The world of Lost Ark was quiet in the private test server - often it was just me alone, traversing the game’s vast, isometric landscapes - but that made little difference. The game is polished and sleek. Enemies explode in viscera. Giant walking-cacti cover you in spines. Demons crawl through the fabric of time and space. Even if you’re no fan of the style, Lost Ark is going to be one of 2022’s biggest game releases. If it’s not on your radar, it should be.

Developed by Smilegate RPG and published by Amazon, Lost Ark is a fusion of ARPG and MMO. Take Path of Exile and add in a dash of Black Desert Online. This might seem niche, but it ticks boxes, like a game that has been genetically-engineered to get people hooked. Originally released in South Korea with a follow-up release in Russia and Japan, the game finally arrives for Western markets in the first quarter of 2022, with a tentative release date of March.

RELATED: Lost Ark's Closed Beta Starts Tomorrow

First, I have to talk about microtransactions. I’m sorry. It just has to be like this. “Amazon Games has been working with Smilegate RPG to update the business model to more closely align with Western norms and player expectations,” reads the post on the official Lost Ark website. Here are my two cents on spending real cash in Lost Ark: I didn’t spend a penny (to be fair, I couldn’t in the beta), but it didn’t feel like my gameplay was hindered. That being said, this is still a game laced with microtransactions.

Lost Ark deserves to have a fair microtransaction system in place. The game is dense, complicated, and beautiful. There is one long siege sequence that is unlike any MMO or ARPG experience I’ve had for a long time. New World’s bland dungeons and non-existent storytelling absolutely collapse in comparison to Lost Ark’s dramatic set pieces. I found myself playing around with the game’s ‘selfie mode’ to explore more of the landscapes that you crash your way through.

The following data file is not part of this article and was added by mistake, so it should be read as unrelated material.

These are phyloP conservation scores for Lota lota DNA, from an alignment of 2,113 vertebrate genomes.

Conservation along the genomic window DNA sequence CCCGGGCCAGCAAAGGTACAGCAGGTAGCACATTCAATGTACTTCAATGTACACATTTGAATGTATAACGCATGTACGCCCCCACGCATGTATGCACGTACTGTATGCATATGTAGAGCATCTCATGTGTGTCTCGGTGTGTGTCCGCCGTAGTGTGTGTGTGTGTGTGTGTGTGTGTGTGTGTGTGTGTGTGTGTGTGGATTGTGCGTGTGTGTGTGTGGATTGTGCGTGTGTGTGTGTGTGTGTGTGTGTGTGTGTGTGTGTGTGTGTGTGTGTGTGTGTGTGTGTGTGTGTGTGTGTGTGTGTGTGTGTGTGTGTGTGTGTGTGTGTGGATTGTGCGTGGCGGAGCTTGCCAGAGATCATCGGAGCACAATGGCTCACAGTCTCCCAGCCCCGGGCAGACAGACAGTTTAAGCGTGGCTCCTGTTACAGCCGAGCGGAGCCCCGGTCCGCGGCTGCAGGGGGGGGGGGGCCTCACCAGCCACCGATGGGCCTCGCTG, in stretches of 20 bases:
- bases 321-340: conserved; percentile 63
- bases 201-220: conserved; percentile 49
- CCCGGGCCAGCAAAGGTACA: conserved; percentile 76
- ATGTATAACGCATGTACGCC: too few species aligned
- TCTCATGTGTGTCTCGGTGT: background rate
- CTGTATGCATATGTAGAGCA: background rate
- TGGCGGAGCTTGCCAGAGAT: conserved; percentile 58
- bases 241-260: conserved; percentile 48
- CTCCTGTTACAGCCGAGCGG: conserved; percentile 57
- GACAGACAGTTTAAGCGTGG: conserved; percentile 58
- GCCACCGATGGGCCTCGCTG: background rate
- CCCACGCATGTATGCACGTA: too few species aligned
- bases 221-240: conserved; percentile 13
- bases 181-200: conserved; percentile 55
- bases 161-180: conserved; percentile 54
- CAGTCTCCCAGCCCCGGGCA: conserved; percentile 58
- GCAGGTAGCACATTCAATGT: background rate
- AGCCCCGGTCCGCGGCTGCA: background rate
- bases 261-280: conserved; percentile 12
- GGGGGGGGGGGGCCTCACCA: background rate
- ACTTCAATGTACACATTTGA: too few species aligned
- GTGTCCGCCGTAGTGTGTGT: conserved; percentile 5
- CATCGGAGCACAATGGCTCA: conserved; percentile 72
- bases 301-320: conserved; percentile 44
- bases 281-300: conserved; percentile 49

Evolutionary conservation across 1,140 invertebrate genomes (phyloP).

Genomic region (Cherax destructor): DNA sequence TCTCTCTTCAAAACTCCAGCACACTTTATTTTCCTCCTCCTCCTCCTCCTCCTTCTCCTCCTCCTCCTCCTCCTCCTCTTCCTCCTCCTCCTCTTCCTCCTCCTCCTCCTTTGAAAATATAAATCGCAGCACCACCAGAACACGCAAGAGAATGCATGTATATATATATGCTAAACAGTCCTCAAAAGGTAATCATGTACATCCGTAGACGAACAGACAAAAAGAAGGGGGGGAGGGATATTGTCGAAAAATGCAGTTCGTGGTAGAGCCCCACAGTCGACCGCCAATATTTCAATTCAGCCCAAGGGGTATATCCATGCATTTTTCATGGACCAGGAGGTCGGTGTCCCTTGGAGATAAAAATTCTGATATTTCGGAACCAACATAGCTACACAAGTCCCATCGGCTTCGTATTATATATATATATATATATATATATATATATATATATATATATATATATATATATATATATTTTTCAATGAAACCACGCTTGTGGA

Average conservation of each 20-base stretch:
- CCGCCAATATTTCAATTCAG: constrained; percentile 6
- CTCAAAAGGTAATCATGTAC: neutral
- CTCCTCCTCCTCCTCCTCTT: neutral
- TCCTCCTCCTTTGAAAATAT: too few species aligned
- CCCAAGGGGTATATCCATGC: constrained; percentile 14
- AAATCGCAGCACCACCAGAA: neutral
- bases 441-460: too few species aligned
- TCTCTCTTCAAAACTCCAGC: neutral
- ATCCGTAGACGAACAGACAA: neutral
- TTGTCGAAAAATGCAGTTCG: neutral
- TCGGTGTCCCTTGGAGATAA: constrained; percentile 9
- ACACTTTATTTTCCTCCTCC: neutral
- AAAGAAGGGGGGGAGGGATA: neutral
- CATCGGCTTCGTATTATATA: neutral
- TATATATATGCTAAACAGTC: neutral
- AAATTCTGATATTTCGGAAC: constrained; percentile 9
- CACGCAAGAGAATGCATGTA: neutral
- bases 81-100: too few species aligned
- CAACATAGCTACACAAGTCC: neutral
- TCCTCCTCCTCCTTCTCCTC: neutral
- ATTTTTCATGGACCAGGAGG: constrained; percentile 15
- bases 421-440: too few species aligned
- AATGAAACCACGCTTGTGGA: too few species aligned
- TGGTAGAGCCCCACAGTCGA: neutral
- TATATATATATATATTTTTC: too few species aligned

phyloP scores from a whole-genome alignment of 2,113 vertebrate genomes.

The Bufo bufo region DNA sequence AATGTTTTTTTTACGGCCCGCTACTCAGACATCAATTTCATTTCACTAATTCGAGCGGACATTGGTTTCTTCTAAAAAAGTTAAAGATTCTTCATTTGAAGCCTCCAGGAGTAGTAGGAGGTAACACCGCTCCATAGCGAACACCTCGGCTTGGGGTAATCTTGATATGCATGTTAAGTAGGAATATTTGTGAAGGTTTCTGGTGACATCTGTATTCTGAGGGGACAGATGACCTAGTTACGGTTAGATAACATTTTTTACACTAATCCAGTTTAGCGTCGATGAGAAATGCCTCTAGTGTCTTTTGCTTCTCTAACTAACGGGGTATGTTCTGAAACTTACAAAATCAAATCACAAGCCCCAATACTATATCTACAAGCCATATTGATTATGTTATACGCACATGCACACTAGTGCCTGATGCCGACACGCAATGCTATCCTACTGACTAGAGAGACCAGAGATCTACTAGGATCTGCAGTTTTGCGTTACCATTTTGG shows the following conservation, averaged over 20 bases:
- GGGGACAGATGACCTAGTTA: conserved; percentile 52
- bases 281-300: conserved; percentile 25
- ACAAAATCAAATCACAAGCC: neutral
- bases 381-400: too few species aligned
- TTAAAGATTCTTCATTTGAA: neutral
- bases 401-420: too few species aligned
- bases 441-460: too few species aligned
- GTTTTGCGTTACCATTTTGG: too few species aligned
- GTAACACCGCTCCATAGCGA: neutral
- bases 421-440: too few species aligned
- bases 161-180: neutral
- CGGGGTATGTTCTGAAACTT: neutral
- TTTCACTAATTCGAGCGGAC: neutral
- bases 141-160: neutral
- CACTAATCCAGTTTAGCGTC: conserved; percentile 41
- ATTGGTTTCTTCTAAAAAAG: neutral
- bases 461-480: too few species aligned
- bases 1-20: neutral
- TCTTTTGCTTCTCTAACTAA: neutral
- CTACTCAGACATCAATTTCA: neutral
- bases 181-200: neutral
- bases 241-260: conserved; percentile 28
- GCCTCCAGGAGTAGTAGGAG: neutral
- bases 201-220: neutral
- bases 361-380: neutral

Which leads neatly onto my next point: the combat. It’s hefty, like smashing pumpkins with a crowbar. I played as a Berserker (featuring a comically-long sword that often clipped through the floor) with a number of fast-paced AoE-focused abilities, a dash, and an ultimate Berserker mode that sent my character into a rage-induced frenzy. There are several other classes to try, and try them you will, because the game focuses heavily on playing with alts.

Alts are a sticking point and something I’m still tentative about. Alternate characters are a means to an end, most of the time. You end up just running through the game several times to bypass content locks, like only being able to complete a dungeon two times a day on a single character. If you have eight, you can raid and loot all day. This sets you up for the expected MMO grind. I don’t love it, but I understand it. Remember: there is no rush unless you want to rush. Lost Ark is a pretty game with some decent narrative moments. You don’t have to min-max like it’s your day job.

Lost Ark has something for everyone. The casual, the hardcore, PvE players, or PvP players. There are raids, dungeons, and loot. So much loot. In the Western version, you get a free auto-looting pet, a white rabbit. I called mine Fred. You also get a mount, a minimap, large inventory space and free, accessible storage. It’s hard not to compare the game to New World seeing that both are Amazon-related and MMOs, but sheesh, Lost Ark has every quality of life function under the sun. It’s just much more enjoyable to play.

At every corner, the game seemed to open up new possibilities. I hit level 30 over the course of a week and made it to where you unlock your Stronghold. This is basically where the game becomes Clash of Clans and I just wasn’t expecting it. You can build farms on your island, send ships out to complete missions for loot and other rewards, and research new structures. Everything takes time to complete and build, and there are boosts of course, but it all blindsided me so completely that I couldn’t help but smile.

I wasn’t able to delve into any of the PvP or any of the major endgame content - which is where the game really opens up, apparently - but the journey through what I was able to experience was compelling. I entered with few expectations, having only briefly looked over the Korean version of the game. Lost Ark took me by surprise and finally had me put down New World and start looking ahead to the next MMO.

Lost Ark’s closed beta starts November 4th. A PC Steam code was provided for this preview.

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